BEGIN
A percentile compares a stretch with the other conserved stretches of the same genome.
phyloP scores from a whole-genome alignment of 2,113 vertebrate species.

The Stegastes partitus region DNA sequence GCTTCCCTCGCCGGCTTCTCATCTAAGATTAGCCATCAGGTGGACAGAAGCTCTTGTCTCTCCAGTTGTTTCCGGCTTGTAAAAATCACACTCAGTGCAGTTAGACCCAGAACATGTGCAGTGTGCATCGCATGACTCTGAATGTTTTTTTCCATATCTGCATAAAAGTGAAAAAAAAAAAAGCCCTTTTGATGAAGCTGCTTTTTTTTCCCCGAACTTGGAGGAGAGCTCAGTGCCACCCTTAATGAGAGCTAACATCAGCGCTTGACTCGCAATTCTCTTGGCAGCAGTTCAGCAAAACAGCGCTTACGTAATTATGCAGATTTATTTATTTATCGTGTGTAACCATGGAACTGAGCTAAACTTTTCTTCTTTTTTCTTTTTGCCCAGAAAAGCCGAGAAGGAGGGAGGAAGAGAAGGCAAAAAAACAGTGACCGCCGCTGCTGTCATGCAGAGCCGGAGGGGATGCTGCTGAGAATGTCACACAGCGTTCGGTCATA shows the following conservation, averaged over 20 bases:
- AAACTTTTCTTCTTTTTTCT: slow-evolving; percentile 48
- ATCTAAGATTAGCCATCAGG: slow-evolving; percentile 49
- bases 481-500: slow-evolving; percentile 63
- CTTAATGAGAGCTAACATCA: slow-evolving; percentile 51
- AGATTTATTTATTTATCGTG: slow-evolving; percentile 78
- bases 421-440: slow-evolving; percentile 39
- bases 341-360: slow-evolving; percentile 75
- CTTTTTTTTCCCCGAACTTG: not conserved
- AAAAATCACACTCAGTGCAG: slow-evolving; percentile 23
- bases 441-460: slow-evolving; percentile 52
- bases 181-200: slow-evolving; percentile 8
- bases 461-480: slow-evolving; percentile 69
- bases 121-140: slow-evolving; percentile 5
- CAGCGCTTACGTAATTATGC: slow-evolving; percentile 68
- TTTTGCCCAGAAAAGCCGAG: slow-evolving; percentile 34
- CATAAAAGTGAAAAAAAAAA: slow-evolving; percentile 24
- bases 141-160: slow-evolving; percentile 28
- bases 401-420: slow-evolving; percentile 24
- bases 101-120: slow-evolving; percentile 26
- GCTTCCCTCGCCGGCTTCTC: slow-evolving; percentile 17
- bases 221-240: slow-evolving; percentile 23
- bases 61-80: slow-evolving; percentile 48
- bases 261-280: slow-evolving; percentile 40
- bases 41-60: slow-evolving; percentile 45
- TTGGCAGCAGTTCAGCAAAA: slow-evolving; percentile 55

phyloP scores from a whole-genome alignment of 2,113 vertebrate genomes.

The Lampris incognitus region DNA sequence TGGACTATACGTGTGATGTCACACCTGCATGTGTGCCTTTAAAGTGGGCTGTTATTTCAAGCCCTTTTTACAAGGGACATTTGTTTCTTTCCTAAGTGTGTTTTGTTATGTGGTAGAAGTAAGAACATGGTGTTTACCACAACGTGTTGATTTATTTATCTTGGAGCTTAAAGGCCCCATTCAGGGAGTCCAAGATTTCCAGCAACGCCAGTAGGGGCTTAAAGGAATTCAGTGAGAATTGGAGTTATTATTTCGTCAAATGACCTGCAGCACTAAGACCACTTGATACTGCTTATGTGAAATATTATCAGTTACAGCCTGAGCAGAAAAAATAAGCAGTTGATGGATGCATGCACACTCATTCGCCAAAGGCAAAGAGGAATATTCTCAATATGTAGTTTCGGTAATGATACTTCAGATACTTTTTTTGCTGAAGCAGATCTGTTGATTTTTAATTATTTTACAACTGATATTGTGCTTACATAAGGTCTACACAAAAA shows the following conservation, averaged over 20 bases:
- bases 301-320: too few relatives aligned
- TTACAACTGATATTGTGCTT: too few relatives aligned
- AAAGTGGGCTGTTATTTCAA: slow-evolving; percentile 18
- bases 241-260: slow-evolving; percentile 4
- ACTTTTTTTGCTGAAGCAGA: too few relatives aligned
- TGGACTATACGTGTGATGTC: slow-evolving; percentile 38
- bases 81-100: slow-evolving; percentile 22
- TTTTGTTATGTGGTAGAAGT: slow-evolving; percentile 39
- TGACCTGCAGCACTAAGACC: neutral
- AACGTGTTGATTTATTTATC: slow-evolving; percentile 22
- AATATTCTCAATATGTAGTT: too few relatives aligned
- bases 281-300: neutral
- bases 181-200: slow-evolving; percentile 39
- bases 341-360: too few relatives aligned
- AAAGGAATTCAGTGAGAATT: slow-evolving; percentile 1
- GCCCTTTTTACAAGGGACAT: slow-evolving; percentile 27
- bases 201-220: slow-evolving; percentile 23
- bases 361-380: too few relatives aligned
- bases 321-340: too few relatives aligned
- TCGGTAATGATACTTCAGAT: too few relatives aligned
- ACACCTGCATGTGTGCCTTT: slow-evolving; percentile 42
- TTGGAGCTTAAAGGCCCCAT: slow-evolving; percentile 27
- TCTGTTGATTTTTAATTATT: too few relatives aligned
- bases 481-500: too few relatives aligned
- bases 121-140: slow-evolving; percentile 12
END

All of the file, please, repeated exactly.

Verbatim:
A percentile compares a stretch with the other conserved stretches of the same genome.
phyloP scores from a whole-genome alignment of 2,113 vertebrate species.

The Stegastes partitus region DNA sequence GCTTCCCTCGCCGGCTTCTCATCTAAGATTAGCCATCAGGTGGACAGAAGCTCTTGTCTCTCCAGTTGTTTCCGGCTTGTAAAAATCACACTCAGTGCAGTTAGACCCAGAACATGTGCAGTGTGCATCGCATGACTCTGAATGTTTTTTTCCATATCTGCATAAAAGTGAAAAAAAAAAAAGCCCTTTTGATGAAGCTGCTTTTTTTTCCCCGAACTTGGAGGAGAGCTCAGTGCCACCCTTAATGAGAGCTAACATCAGCGCTTGACTCGCAATTCTCTTGGCAGCAGTTCAGCAAAACAGCGCTTACGTAATTATGCAGATTTATTTATTTATCGTGTGTAACCATGGAACTGAGCTAAACTTTTCTTCTTTTTTCTTTTTGCCCAGAAAAGCCGAGAAGGAGGGAGGAAGAGAAGGCAAAAAAACAGTGACCGCCGCTGCTGTCATGCAGAGCCGGAGGGGATGCTGCTGAGAATGTCACACAGCGTTCGGTCATA shows the following conservation, averaged over 20 bases:
- AAACTTTTCTTCTTTTTTCT: slow-evolving; percentile 48
- ATCTAAGATTAGCCATCAGG: slow-evolving; percentile 49
- bases 481-500: slow-evolving; percentile 63
- CTTAATGAGAGCTAACATCA: slow-evolving; percentile 51
- AGATTTATTTATTTATCGTG: slow-evolving; percentile 78
- bases 421-440: slow-evolving; percentile 39
- bases 341-360: slow-evolving; percentile 75
- CTTTTTTTTCCCCGAACTTG: not conserved
- AAAAATCACACTCAGTGCAG: slow-evolving; percentile 23
- bases 441-460: slow-evolving; percentile 52
- bases 181-200: slow-evolving; percentile 8
- bases 461-480: slow-evolving; percentile 69
- bases 121-140: slow-evolving; percentile 5
- CAGCGCTTACGTAATTATGC: slow-evolving; percentile 68
- TTTTGCCCAGAAAAGCCGAG: slow-evolving; percentile 34
- CATAAAAGTGAAAAAAAAAA: slow-evolving; percentile 24
- bases 141-160: slow-evolving; percentile 28
- bases 401-420: slow-evolving; percentile 24
- bases 101-120: slow-evolving; percentile 26
- GCTTCCCTCGCCGGCTTCTC: slow-evolving; percentile 17
- bases 221-240: slow-evolving; percentile 23
- bases 61-80: slow-evolving; percentile 48
- bases 261-280: slow-evolving; percentile 40
- bases 41-60: slow-evolving; percentile 45
- TTGGCAGCAGTTCAGCAAAA: slow-evolving; percentile 55

phyloP scores from a whole-genome alignment of 2,113 vertebrate genomes.

The Lampris incognitus region DNA sequence TGGACTATACGTGTGATGTCACACCTGCATGTGTGCCTTTAAAGTGGGCTGTTATTTCAAGCCCTTTTTACAAGGGACATTTGTTTCTTTCCTAAGTGTGTTTTGTTATGTGGTAGAAGTAAGAACATGGTGTTTACCACAACGTGTTGATTTATTTATCTTGGAGCTTAAAGGCCCCATTCAGGGAGTCCAAGATTTCCAGCAACGCCAGTAGGGGCTTAAAGGAATTCAGTGAGAATTGGAGTTATTATTTCGTCAAATGACCTGCAGCACTAAGACCACTTGATACTGCTTATGTGAAATATTATCAGTTACAGCCTGAGCAGAAAAAATAAGCAGTTGATGGATGCATGCACACTCATTCGCCAAAGGCAAAGAGGAATATTCTCAATATGTAGTTTCGGTAATGATACTTCAGATACTTTTTTTGCTGAAGCAGATCTGTTGATTTTTAATTATTTTACAACTGATATTGTGCTTACATAAGGTCTACACAAAAA shows the following conservation, averaged over 20 bases:
- bases 301-320: too few relatives aligned
- TTACAACTGATATTGTGCTT: too few relatives aligned
- AAAGTGGGCTGTTATTTCAA: slow-evolving; percentile 18
- bases 241-260: slow-evolving; percentile 4
- ACTTTTTTTGCTGAAGCAGA: too few relatives aligned
- TGGACTATACGTGTGATGTC: slow-evolving; percentile 38
- bases 81-100: slow-evolving; percentile 22
- TTTTGTTATGTGGTAGAAGT: slow-evolving; percentile 39
- TGACCTGCAGCACTAAGACC: neutral
- AACGTGTTGATTTATTTATC: slow-evolving; percentile 22
- AATATTCTCAATATGTAGTT: too few relatives aligned
- bases 281-300: neutral
- bases 181-200: slow-evolving; percentile 39
- bases 341-360: too few relatives aligned
- AAAGGAATTCAGTGAGAATT: slow-evolving; percentile 1
- GCCCTTTTTACAAGGGACAT: slow-evolving; percentile 27
- bases 201-220: slow-evolving; percentile 23
- bases 361-380: too few relatives aligned
- bases 321-340: too few relatives aligned
- TCGGTAATGATACTTCAGAT: too few relatives aligned
- ACACCTGCATGTGTGCCTTT: slow-evolving; percentile 42
- TTGGAGCTTAAAGGCCCCAT: slow-evolving; percentile 27
- TCTGTTGATTTTTAATTATT: too few relatives aligned
- bases 481-500: too few relatives aligned
- bases 121-140: slow-evolving; percentile 12